BERLIN - Germany should stop using coal for electricity production by 2038, a government-appointed commission said Saturday, laying out an 80-billion euro roadmap to phase out the polluting fuel.
The commission agreed to the deadline after months of bitter wrangling as pressure mounts on Europe's top economy to step up its commitment to battling climate change.
The panel, consisting of politicians, climate experts, unions and industry figures from coal regions, announced the deal after a final marathon session ended on Saturday morning.
Under the plan, half of the up to 80 billion euros ($91 billion) will go to the regions shuttering plants in the west and east of the country, while the other half will be spent on preventing electricity prices from rising.
"This is a historic day," the commission's head Ronald Pofalla said.
Economy and Energy Minister Peter Altmaier said the government would "carefully and constructively examine" the recommendations, the Frankfurter Allgemeine Zeitung newspaper reported in its Sunday edition.
"If we all make an effort and do not lose sight of the common objective, we can make Germany a model country in terms of energy policy," added Finance Minister Olaf Scholz.
However energy provider RWE, which runs several coal-fired plants, said the cut off date of 2038 was "way too early".
The commission's findings will now be passed on to the government, which is expected -- barring a surprise -- to follow the recommendations of the panel it set up.
The plan will be discussed at a meeting between Chancellor Angela Merkel, Finance Minister Scholz and regional leaders on Thursday, national news agency DPA said.
Several plants using lignite or brown coal, which is more polluting than black coal, would be closed by 2022.
Other plants will follow until 2030, when only 17 gigawatts of Germany's electricity will be supplied by coal, compared to today's 45 gigawatts.
The last plant will close in 2038 at the latest, the commission said, but did not rule out moving this date forward to 2035 if conditions permit.
The affected regions, where tens of thousands of jobs directly or indirectly linked to brown- and black-coal energy production, will receive 40 billion euros as compensation over the next two decades.
Two billion euros will also be spent each year over the same period to stop customers from facing rising electricity prices.
'A NEW BEGINNING'
Environmental groups had pushed for Germany to shutter more than 100 coal-fired power plants by 2030 as part of efforts to meet the country's target of becoming carbon neutral by 2050.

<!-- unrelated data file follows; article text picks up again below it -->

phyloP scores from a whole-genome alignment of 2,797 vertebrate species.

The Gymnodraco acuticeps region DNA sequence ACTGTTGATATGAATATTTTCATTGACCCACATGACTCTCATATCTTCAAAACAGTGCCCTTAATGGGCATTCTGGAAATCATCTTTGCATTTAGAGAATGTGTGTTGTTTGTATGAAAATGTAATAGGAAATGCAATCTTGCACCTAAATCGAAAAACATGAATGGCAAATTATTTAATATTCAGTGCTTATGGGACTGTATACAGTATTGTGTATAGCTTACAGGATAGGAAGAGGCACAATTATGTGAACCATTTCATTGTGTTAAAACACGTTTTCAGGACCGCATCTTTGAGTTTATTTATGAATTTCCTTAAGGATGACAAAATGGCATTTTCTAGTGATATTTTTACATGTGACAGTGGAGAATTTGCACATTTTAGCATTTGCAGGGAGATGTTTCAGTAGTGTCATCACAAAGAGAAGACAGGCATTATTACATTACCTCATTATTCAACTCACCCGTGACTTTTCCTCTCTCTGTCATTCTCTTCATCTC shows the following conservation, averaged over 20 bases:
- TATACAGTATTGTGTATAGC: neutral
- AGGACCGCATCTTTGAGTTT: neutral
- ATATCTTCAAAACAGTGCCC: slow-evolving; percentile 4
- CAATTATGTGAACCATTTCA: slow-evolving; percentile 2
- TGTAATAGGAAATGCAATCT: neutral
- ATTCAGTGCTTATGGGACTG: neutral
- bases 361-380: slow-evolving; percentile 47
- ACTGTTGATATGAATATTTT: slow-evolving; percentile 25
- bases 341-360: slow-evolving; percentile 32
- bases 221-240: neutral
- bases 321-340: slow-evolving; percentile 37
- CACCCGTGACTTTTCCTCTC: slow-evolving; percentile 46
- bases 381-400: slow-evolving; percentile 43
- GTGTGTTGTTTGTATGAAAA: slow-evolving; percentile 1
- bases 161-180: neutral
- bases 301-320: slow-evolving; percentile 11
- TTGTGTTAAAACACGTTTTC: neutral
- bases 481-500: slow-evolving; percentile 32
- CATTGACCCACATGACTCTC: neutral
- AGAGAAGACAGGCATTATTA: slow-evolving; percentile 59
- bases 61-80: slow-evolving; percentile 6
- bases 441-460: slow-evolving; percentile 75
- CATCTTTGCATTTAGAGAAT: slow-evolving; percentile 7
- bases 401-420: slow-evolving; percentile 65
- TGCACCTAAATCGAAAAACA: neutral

On Saturday several groups hailed the announcement that coal use would end in Germany.
"This is a sign of a new beginning -- we are finally taking our withdrawal from coal seriously," said Hubert Weiger of German environmental group Bund.
Hans Joachim Schellnhuber, head of the Potsdam Institute for Climate Impact Research, said Germany was "returning to the path of climate protection".
While Greenpeace welcomed that there was a roadmap to phasing out coal, it said that 2038 was too late.
"We will continue to push for an earlier date," the environmental activist group said on Twitter.
Despite its green reputation, Germany remains heavily reliant on the dirtiest of all fossil fuels, in part because of Merkel's decision to phase out nuclear power by 2022 in response to the 2011 Fukushima disaster.
Germany has some of the most polluting power plants in Europe that contribute significantly to the country's carbon dioxide emissions.
Coal accounted for more than 30 percent of Germany's energy mix in 2018, putting it neck-and-neck with renewables like solar and wind energy.
Other European countries use significant less coal.
Many other European nations had already set a date for closing coal-fired plants, with France's deadline in 2022, and Britain and Italy's by 2025.
The German government admitted last year it will miss a 2020 target for cutting greenhouse gas emissions by 40 percent compared with 1990 levels.
It now expects to manage reductions of just 32 percent, undermining Merkel's role as a leading advocate of the Paris Climate Agreement.